He aims to humanize health care
Dr. Omar Sultan Haque
Haque, a psychology PhD candidate at Harvard, wrote a piece with Adam Waytz in the current issue of Perspectives on Psychological Science about the dehumanization of medicine.
Q. What do you mean when you say that medicine has been dehumanized?
A. Dehumanization means denying a distinctively human mind to another person. It refers to any situation in which you have diminished appreciation for other people’s mental states. In the medical context it primarily means treating patients like objects - more like pets than people. Labeling people as their diseases. Bad bedside manner. Exacerbating disparities in care based on group differences. You see it everywhere when you look for it.
Q. You got interested in this subject while in medical school, watching yourself become dehumanized?
A. The thing that got us interested was this irony: Empathy decreases as you get more experience with patients. The nicest people you’ll ever find who are doctors are in the first two years of medical school.
Q. Brain science indicates there’s a tradeoff between empathy and problem-solving?
A. Those things seem to be hard to do at the same time.
Q. Wouldn’t it sometimes be useful in medicine to focus on problem-solving instead of empathy?
A. When you treat people as if they’re made up of interacting parts, that tends to help with diagnosis and treatment. But then in a study of radiologists, where they put a face on a radiological image - you would expect that if this dehumanization were functional they would get worse at their jobs, because now they have to think about people instead of “is it the gall bladder or small intestine?’’ But they had more accurate diagnoses, wrote longer reports, reported more details. Even there, [humanizing the patient] seems to improve the ability of doctors to work and do their jobs.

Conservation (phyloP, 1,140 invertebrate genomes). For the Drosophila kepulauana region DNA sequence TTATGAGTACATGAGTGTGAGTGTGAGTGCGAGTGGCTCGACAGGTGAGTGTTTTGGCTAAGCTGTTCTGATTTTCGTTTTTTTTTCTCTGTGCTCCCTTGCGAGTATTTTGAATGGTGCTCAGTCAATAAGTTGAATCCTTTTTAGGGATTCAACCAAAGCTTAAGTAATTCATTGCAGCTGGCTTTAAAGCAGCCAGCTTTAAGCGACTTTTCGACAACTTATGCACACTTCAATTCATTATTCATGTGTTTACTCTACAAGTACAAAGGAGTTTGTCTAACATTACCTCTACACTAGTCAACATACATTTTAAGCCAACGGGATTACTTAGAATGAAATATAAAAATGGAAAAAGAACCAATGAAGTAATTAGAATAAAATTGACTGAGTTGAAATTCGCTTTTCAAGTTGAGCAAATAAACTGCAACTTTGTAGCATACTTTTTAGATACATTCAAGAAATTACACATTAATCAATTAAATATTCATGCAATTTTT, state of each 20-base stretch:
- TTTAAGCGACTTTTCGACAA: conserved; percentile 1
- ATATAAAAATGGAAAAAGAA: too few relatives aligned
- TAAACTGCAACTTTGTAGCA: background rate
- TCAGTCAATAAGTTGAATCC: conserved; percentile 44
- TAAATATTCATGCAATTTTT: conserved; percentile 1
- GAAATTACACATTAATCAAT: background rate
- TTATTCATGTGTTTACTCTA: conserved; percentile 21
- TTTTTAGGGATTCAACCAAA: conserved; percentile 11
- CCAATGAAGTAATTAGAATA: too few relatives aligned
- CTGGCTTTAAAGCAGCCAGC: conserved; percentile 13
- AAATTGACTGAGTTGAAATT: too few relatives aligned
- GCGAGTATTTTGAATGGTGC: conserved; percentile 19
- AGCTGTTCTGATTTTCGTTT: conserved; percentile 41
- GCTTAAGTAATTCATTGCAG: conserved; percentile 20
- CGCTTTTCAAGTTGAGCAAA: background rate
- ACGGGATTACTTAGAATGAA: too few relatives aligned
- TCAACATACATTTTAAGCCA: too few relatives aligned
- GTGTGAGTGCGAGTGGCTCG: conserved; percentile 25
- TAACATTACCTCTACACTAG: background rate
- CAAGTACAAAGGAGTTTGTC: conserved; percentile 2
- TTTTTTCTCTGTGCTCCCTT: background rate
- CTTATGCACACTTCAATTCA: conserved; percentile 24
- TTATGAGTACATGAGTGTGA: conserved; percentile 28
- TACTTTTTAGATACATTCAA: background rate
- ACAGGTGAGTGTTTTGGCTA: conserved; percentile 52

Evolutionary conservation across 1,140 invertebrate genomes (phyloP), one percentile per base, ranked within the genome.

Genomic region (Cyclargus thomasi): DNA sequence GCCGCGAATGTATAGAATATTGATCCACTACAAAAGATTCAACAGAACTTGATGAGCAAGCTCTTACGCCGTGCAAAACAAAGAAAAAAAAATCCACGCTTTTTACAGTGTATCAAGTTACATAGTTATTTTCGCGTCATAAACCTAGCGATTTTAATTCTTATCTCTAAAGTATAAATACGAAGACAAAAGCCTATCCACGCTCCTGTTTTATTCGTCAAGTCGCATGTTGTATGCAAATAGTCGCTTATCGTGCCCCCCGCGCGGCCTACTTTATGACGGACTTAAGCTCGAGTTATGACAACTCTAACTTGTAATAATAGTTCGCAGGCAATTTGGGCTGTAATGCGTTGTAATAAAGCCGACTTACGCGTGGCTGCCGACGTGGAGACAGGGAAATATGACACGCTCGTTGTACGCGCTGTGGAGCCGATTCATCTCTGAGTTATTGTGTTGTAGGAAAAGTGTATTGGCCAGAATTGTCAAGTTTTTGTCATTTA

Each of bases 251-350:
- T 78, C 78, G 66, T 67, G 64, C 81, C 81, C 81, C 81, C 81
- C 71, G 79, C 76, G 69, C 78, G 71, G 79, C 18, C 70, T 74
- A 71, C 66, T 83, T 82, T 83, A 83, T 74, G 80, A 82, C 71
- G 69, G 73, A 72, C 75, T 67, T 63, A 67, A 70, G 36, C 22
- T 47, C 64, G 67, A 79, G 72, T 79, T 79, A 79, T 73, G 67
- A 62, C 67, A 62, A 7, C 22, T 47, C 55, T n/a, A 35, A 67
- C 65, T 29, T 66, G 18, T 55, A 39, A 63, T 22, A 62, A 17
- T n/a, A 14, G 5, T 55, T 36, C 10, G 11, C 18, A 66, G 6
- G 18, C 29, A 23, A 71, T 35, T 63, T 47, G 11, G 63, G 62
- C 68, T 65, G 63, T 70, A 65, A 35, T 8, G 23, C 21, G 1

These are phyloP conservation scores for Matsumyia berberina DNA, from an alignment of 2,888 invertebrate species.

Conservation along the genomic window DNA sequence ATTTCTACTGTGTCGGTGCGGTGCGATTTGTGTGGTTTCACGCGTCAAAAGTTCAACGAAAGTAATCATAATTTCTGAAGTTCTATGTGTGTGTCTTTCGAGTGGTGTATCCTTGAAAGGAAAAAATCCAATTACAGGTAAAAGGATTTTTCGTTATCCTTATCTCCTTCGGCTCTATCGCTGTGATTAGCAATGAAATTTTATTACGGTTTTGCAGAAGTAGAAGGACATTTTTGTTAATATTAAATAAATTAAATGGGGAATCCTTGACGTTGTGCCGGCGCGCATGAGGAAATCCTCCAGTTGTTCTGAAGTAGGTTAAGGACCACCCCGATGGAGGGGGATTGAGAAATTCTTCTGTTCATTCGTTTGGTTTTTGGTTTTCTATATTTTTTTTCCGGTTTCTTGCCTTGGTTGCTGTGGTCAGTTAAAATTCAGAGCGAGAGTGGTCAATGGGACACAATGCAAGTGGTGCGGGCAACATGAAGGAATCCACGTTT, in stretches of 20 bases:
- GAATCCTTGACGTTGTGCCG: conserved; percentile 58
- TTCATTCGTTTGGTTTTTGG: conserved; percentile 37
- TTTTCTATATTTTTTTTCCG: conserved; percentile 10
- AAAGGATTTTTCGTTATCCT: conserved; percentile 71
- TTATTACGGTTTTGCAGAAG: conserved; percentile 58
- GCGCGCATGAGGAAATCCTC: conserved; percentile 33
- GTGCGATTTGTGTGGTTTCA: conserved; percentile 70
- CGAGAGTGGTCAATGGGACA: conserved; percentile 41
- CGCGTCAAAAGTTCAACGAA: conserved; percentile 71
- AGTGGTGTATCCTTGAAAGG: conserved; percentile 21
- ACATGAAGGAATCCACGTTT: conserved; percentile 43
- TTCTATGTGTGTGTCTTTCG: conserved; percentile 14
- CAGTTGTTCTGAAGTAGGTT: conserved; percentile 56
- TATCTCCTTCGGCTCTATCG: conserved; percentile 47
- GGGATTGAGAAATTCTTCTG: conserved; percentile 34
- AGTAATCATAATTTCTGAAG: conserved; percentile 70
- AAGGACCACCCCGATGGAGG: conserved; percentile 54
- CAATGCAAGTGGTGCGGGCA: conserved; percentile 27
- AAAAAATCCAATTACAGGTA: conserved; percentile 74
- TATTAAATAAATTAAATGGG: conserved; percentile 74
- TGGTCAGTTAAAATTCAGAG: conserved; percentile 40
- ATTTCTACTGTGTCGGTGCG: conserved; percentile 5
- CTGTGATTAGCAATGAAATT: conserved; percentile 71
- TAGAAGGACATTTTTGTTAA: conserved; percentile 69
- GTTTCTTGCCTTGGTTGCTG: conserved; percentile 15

Q. What’s your antidote for this dehumanization?
A. The most radical thing we suggest is getting rid of the white coat [that doctors wear]. It seems like one of the most obvious examples of a holdover of a hierarchical, institutional practice - these traditions that prevent medicine from being as humane as it could become. The physicians’ garb is lofty, clean, pristine, and the patients’ are humiliating, degrading.
Q. What can people going into a medical situation do to protect themselves against being dehumanized?
A. As a patient, they can try and wear personalizing garb as much as possible. They can ask to bring in their own scrubs; they can ask doctors to look them in the eye when they talk to them. They can recognize that they should be actively involved in their decision-making. Maybe bring pictures of their family with them to the hospital - anything that reorients them to remaining a human being. They should look to undo power asymmetries by asking personal questions of their physicians: “Have you ever had surgery, doctor?’’ Anything you can do to help yourself remain humane to others and be treated humanely will help.
Q. Does your work have implications for disparities of care, explaining why members of minority groups often have worse health outcomes?
A. Out-groups are already lower in how much we distinguish them as individuals. You put an out-group in a hospital gown, you’re basically multiplying that effect, you’re dehumanizing the already dehumanized. That might explain some racial disparities, less individualized care. Unless you’re a white male who’s fit and straight and not too old, not too poor, not too sick, your chances are increased of getting less than ideal, and often unfair, care.